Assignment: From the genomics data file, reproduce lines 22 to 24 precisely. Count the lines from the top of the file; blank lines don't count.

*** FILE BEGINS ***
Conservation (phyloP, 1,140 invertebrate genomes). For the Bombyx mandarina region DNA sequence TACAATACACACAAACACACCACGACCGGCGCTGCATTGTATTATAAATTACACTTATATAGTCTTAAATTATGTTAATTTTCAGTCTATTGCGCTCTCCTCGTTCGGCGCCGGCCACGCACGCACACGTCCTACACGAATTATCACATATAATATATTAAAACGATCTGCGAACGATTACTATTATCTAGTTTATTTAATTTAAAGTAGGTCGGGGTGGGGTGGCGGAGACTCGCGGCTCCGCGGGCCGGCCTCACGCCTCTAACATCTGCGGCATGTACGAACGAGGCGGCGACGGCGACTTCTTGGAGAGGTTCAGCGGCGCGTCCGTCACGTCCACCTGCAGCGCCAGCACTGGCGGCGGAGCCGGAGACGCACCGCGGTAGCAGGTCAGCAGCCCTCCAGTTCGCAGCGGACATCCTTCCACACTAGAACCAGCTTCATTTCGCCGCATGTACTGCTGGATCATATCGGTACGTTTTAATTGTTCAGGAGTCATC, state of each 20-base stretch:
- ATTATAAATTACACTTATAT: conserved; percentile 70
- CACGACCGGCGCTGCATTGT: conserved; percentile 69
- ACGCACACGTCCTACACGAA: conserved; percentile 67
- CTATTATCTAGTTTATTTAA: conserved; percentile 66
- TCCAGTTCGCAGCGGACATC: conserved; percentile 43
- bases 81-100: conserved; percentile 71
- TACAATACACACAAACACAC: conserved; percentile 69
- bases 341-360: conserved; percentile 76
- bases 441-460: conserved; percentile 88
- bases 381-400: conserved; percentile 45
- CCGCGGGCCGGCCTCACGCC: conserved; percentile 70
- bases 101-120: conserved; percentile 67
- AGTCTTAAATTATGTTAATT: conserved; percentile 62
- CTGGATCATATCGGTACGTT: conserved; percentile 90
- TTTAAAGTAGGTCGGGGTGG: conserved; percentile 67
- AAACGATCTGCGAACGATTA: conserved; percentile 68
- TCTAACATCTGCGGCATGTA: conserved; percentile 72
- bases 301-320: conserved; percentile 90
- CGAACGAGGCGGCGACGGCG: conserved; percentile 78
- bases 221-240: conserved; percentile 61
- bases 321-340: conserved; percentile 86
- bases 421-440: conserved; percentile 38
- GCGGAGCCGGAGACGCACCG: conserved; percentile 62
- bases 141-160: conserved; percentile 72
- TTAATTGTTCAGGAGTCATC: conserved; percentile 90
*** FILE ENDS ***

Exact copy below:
- bases 321-340: conserved; percentile 86
- bases 421-440: conserved; percentile 38
- GCGGAGCCGGAGACGCACCG: conserved; percentile 62